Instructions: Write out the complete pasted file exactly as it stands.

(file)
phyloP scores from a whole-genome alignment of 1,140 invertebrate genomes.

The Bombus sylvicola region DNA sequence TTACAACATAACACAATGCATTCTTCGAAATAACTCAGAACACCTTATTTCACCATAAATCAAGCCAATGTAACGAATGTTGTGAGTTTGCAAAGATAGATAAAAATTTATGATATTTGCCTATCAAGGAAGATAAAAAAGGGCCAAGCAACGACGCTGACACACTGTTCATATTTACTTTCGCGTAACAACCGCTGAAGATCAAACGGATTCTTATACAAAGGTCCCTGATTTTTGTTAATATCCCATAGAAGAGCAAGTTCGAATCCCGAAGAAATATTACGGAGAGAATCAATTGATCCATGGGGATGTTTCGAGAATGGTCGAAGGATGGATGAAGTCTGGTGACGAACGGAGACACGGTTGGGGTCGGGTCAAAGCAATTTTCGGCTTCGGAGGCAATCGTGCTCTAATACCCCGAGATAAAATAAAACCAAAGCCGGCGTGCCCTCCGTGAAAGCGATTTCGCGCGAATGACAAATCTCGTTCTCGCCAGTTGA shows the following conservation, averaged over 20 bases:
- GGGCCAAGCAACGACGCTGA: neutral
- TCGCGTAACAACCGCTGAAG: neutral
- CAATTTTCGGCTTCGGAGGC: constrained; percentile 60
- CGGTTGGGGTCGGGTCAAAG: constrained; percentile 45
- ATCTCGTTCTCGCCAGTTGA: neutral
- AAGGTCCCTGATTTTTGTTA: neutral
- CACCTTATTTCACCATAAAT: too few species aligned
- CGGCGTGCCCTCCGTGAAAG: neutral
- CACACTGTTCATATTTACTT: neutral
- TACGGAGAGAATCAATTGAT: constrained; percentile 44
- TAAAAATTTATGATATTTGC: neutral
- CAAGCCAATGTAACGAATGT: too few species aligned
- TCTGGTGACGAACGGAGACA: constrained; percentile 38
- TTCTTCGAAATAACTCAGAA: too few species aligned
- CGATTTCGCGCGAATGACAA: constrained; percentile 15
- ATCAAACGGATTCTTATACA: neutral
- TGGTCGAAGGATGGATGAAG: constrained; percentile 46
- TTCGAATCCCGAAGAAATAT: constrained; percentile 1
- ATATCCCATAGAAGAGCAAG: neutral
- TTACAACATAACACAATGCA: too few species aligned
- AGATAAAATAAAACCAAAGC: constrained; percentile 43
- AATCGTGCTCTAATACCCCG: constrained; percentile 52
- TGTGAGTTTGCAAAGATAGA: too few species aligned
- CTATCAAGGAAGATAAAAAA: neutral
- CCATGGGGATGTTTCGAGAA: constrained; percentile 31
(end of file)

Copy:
phyloP scores from a whole-genome alignment of 1,140 invertebrate genomes.

The Bombus sylvicola region DNA sequence TTACAACATAACACAATGCATTCTTCGAAATAACTCAGAACACCTTATTTCACCATAAATCAAGCCAATGTAACGAATGTTGTGAGTTTGCAAAGATAGATAAAAATTTATGATATTTGCCTATCAAGGAAGATAAAAAAGGGCCAAGCAACGACGCTGACACACTGTTCATATTTACTTTCGCGTAACAACCGCTGAAGATCAAACGGATTCTTATACAAAGGTCCCTGATTTTTGTTAATATCCCATAGAAGAGCAAGTTCGAATCCCGAAGAAATATTACGGAGAGAATCAATTGATCCATGGGGATGTTTCGAGAATGGTCGAAGGATGGATGAAGTCTGGTGACGAACGGAGACACGGTTGGGGTCGGGTCAAAGCAATTTTCGGCTTCGGAGGCAATCGTGCTCTAATACCCCGAGATAAAATAAAACCAAAGCCGGCGTGCCCTCCGTGAAAGCGATTTCGCGCGAATGACAAATCTCGTTCTCGCCAGTTGA shows the following conservation, averaged over 20 bases:
- GGGCCAAGCAACGACGCTGA: neutral
- TCGCGTAACAACCGCTGAAG: neutral
- CAATTTTCGGCTTCGGAGGC: constrained; percentile 60
- CGGTTGGGGTCGGGTCAAAG: constrained; percentile 45
- ATCTCGTTCTCGCCAGTTGA: neutral
- AAGGTCCCTGATTTTTGTTA: neutral
- CACCTTATTTCACCATAAAT: too few species aligned
- CGGCGTGCCCTCCGTGAAAG: neutral
- CACACTGTTCATATTTACTT: neutral
- TACGGAGAGAATCAATTGAT: constrained; percentile 44
- TAAAAATTTATGATATTTGC: neutral
- CAAGCCAATGTAACGAATGT: too few species aligned
- TCTGGTGACGAACGGAGACA: constrained; percentile 38
- TTCTTCGAAATAACTCAGAA: too few species aligned
- CGATTTCGCGCGAATGACAA: constrained; percentile 15
- ATCAAACGGATTCTTATACA: neutral
- TGGTCGAAGGATGGATGAAG: constrained; percentile 46
- TTCGAATCCCGAAGAAATAT: constrained; percentile 1
- ATATCCCATAGAAGAGCAAG: neutral
- TTACAACATAACACAATGCA: too few species aligned
- AGATAAAATAAAACCAAAGC: constrained; percentile 43
- AATCGTGCTCTAATACCCCG: constrained; percentile 52
- TGTGAGTTTGCAAAGATAGA: too few species aligned
- CTATCAAGGAAGATAAAAAA: neutral
- CCATGGGGATGTTTCGAGAA: constrained; percentile 31